(St. Paul) Pioneer Press: Feds Investigating State Over Medical Assistance Program
This year, the state and federal government are spending $3.3 billion to provide care for low-income and disabled residents on Medical Assistance; next year, they are budgeted to spend $3.6 billion. For more than a year, [former lobbyist David] Feinwachs has been raising questions at the Capitol about whether state dollars have wrongly inflated the profits of four HMOs that have contracts with the state to manage care for many Medical Assistance recipients (Snowbeck, 2/14).

KQED/The California Report: Prescription Drug Monitoring Program Facing Cuts
This is a story about what can happen when no one is looking. ... More Californians die from overdosing on prescription drugs than from illegal street drugs. To root out pill-shopping patients and unscrupulous doctors, dozens of states, including California, electronically track the prescriptions for powerful narcotics like Vicodin and OxyContin. Now, California's unrelenting budget cuts are threatening to close the system down (Varney, 2/13). 

Stateline: States Struggle With Prescription Drug Abuse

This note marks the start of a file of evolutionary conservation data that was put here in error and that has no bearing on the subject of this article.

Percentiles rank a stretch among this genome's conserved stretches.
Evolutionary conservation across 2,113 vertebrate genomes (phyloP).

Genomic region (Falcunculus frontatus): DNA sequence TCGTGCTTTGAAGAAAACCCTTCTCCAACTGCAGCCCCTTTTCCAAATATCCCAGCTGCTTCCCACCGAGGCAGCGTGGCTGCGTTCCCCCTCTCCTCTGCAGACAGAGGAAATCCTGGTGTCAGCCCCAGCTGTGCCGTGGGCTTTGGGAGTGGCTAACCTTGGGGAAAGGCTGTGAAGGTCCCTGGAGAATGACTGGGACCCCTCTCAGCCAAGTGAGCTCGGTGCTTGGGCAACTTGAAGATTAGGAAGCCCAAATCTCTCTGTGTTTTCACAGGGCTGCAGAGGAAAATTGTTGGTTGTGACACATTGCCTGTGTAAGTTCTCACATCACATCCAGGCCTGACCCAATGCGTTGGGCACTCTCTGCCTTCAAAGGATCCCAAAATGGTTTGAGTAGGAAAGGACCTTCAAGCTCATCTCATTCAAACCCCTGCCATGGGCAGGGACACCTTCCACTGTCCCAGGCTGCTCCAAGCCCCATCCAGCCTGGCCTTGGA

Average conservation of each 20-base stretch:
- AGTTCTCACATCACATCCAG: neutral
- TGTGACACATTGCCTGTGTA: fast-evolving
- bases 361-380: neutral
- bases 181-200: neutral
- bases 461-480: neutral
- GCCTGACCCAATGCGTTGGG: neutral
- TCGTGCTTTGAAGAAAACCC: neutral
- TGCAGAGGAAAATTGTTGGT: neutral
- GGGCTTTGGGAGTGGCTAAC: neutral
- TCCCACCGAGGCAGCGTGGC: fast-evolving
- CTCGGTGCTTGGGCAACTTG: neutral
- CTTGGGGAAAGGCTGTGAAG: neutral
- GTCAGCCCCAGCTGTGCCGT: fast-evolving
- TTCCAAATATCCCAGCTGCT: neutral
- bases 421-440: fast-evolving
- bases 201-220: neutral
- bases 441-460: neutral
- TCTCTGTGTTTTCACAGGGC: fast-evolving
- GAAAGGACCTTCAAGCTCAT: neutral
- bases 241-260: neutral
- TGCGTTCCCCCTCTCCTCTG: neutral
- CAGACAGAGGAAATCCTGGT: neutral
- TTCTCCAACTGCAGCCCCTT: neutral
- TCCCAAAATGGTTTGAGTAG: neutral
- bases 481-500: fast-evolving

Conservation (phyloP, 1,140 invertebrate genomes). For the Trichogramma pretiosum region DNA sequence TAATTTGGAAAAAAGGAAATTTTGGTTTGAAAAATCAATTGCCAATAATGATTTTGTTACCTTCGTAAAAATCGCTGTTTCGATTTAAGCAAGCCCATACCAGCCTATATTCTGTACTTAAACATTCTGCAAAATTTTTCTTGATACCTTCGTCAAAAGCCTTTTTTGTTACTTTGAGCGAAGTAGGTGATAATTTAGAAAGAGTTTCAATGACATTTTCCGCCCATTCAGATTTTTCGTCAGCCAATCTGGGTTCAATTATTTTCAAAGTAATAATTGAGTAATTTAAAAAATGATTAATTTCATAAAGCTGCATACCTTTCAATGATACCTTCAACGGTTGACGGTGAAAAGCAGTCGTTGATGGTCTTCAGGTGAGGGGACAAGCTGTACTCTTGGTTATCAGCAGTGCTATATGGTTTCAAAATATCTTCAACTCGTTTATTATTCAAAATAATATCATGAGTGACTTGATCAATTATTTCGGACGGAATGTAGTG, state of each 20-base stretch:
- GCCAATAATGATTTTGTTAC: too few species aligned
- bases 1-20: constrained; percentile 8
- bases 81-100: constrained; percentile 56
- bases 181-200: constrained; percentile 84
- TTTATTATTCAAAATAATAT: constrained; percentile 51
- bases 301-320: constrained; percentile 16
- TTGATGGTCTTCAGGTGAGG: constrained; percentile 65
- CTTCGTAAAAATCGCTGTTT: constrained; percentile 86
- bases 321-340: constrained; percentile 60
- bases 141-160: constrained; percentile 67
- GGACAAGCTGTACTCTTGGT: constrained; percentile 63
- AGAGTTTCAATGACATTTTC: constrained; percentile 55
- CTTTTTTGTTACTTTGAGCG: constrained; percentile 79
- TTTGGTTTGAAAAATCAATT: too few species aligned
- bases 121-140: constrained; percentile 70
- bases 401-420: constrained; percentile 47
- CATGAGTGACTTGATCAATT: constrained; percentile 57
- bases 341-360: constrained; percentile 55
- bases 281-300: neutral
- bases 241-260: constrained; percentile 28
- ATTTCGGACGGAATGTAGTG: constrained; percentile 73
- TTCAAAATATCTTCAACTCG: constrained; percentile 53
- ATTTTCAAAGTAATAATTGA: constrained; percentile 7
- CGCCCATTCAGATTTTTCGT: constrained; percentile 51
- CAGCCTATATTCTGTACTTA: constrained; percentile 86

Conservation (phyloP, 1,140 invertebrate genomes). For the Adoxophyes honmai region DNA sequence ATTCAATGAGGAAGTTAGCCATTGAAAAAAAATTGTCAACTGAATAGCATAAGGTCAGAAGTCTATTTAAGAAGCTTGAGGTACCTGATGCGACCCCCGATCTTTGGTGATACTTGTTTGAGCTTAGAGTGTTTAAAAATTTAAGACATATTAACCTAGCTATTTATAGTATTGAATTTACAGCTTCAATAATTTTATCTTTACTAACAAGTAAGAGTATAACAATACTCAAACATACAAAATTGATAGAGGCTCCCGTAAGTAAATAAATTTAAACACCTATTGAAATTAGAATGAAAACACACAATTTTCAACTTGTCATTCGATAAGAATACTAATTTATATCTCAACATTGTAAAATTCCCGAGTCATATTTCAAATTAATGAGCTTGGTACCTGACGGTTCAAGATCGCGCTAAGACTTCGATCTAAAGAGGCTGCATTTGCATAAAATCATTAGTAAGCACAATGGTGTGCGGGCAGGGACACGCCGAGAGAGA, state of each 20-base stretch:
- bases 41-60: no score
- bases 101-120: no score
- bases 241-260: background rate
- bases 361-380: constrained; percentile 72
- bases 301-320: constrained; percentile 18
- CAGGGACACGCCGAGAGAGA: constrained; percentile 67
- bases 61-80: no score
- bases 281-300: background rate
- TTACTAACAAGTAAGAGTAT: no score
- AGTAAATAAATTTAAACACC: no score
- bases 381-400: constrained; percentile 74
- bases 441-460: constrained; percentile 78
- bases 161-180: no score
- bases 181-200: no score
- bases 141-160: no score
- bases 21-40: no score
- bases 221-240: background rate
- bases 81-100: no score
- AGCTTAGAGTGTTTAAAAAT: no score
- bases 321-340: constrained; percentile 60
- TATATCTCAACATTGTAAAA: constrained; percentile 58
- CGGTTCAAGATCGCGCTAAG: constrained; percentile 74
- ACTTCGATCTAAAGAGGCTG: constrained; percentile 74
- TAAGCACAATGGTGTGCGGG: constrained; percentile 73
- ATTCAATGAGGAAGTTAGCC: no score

Governors and lawmakers in a handful of states are taking steps to tackle a growing scourge — prescription drug abuse. All but two states and the District of Columbia have enacted some kind of prescription drug monitoring program, but many state officials argue that this is not enough (Clark, 2/15).

San Francisco Chronicle: Despite Pleas, Burlingame Care Center Closing
Anna Tupou, 76, has lived at the Burlingame Long-Term Care center for the past four years, a resident of one of only five county-run facilities in the state like it. On Tuesday, she was put on notice that she would soon have to find somewhere else to live….Burlingame Long-Term Care is a victim of state and local budget constraints, including a proposed 23 percent reduction in Medi-Cal reimbursement rates (Colliver, 2/15).